My journey as a user and new developer has been very straightforward, I hadn’t played much VR before this point so it was extremely helpful to find those more experienced than me to interview. I was very surprised to learn the recent advancements in VR and discovered it was very hard to come up with an original idea, or even a competitor to some of the options in their early development stages. I tried to take what I had learned from my interviewees as well as my own experience to come up with ideas, and I struggled a lot. It’s guided my project in this direction though out of a need to figure out solutions, whether feasible or not. I imagined what I would have if I were able to make anything. I wanted to not only be within a game virtually but be active physically. I wanted to walk around in every day life, not run into walls, and be confident in my surroundings so that I could focus more on the immersion. I thought it would be cool to have an option where the external surroundings could be changed real time to fit into the game being played. It would be quite an interesting thing to have people or animals be mapped to look like NPCs (non-player characters) in the game. The problems with this would be partly user error, partly physical limitations. Some games break physics by allowing the player to jump higher, use different abilities, and have differing lore to what would be possible in this world. The other problem could arise with the player, viewing people as NPCs, acting in a strange or violent way when they're used to messing around in a game. I did also want to have an option to maybe lay down, meditate, shut off my muscles for a bit, and really get immersed. In order to have that many options though, I would think it would need quite a lot of capacity, diverging from what could be possible with a small thin device such as contacts. I think my main goal is to help people who play VR games achieve hands free playability through a product that converts real world visuals into augmented ones, that would allow people to be active, aware, and entertained. I think my product would definitely have a competitive advantage over others because it seems very far-fetched, but if more research were put into it, it could really have a new sort of market. In brainstorming, I also looked at the current options and common similarities and reviews. I was really unsure where my product would fit in, and so much of this paper is somewhat scatterbrained ideas. The table below shows some of the comparisons between different headsets. I thought this would give me good insight into the common wishes of consumers as well as what most needs to be worked on.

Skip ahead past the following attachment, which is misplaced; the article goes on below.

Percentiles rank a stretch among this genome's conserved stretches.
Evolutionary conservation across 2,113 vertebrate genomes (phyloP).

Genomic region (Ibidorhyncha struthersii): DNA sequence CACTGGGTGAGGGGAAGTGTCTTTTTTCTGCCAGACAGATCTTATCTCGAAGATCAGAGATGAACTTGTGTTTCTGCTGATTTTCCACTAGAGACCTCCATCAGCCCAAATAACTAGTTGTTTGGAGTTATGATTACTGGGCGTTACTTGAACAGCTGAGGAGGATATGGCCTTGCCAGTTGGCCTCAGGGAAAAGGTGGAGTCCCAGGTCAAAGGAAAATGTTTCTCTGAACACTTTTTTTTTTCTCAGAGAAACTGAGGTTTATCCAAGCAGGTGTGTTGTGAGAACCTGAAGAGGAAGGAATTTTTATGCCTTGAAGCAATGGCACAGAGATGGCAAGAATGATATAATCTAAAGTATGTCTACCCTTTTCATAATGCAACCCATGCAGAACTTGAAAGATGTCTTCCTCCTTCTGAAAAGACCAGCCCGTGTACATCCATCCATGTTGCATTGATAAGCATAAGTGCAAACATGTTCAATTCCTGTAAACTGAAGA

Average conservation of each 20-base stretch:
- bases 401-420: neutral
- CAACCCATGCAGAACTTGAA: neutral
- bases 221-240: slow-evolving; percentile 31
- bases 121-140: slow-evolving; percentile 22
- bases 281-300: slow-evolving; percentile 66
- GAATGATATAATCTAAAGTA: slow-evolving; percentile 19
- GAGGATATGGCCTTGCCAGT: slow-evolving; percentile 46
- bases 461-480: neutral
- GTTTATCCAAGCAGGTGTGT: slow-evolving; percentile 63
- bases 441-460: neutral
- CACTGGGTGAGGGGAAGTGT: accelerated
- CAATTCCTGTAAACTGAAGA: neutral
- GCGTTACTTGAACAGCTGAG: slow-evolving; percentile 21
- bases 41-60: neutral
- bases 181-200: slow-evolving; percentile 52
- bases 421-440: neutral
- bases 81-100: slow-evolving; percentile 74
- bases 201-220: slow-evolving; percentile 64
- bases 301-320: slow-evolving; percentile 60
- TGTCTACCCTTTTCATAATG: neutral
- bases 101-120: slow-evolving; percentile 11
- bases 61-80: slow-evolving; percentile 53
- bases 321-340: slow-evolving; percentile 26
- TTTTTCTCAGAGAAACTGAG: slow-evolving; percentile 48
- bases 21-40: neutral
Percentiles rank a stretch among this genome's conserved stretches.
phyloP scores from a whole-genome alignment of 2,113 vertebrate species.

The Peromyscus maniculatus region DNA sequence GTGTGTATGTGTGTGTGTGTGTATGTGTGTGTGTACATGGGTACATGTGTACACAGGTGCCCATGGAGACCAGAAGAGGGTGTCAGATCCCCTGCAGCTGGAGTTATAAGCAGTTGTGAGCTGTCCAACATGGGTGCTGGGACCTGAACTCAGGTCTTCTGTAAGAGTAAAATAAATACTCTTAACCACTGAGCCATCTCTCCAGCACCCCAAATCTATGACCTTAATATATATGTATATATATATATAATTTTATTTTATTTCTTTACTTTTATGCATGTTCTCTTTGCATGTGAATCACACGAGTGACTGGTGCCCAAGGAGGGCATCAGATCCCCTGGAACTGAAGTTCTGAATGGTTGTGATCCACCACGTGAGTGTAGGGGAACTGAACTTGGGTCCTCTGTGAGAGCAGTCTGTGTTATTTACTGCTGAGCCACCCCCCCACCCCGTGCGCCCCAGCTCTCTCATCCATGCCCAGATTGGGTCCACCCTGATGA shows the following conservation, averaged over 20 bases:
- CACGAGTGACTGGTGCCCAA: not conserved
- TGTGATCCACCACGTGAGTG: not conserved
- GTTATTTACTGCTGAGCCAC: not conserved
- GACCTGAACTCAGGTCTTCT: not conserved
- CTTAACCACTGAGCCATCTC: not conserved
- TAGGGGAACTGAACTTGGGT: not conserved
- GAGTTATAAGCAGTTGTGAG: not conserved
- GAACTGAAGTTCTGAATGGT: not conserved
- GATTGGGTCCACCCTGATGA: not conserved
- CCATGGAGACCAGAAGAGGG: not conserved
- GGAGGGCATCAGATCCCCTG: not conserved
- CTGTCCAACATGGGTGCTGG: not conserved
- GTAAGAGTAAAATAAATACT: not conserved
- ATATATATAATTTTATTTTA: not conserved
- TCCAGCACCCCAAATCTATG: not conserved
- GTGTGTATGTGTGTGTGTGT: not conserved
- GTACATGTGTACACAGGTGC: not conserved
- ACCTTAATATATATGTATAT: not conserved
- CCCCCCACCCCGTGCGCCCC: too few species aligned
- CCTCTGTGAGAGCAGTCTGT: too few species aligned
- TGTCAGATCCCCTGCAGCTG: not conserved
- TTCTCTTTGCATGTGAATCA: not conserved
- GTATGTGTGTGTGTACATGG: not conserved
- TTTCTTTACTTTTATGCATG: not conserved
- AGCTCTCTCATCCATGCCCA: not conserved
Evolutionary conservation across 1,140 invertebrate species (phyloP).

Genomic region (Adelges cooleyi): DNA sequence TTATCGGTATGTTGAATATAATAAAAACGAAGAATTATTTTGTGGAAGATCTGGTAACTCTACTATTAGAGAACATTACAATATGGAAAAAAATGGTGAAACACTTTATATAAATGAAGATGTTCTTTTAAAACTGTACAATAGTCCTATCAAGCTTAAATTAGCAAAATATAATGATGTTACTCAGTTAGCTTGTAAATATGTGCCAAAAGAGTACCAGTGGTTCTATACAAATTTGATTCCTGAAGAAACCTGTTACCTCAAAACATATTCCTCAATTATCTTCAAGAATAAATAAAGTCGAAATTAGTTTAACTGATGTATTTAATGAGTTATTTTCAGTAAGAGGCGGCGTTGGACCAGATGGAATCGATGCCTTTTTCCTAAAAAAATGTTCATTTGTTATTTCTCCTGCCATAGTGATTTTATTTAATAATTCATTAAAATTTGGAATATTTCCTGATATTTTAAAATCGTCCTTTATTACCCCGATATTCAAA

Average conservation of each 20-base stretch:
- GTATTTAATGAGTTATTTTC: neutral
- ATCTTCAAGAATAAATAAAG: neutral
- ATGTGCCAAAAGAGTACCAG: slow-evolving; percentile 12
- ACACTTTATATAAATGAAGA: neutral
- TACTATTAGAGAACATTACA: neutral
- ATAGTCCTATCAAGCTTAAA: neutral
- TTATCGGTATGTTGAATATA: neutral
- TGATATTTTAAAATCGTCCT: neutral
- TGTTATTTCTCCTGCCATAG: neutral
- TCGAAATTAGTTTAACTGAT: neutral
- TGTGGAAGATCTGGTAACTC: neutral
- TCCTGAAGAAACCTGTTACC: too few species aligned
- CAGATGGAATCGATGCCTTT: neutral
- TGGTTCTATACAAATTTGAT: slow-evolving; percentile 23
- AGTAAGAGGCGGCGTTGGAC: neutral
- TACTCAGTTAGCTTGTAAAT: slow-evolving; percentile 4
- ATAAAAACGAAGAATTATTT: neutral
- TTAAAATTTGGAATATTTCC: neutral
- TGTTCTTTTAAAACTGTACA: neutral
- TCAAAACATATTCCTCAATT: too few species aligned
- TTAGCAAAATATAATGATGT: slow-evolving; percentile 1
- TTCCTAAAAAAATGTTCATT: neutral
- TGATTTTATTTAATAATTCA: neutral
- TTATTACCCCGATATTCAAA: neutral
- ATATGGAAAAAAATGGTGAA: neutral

Notable Interview Questions:
When interviewing, I tried to have as unbiased an approach as possible while asking people who would have firsthand experience with technology and VR. Here are some of those questions.
- How often have you used VR?
- What genre or different types of media do you use within VR?
- What was your experience when using VR?
- What do you like about VR?
- What are some problems you’ve had with VR currently?
- What have you personally tried as a solution for your problem?
The interviews were more insightful than I expected, as I wasn't expecting very elaborate answers. I learned a lot more about the technology behind VR from my interviewees than I had learned from the research I had done. I used the answers to start brainstorming on possible solutions to these problems as well, and although amateur looking, came upon the beginnings of some good ideas. I thought I would share. This site kind of stretched the image in a strange way but I think it still gets the point across.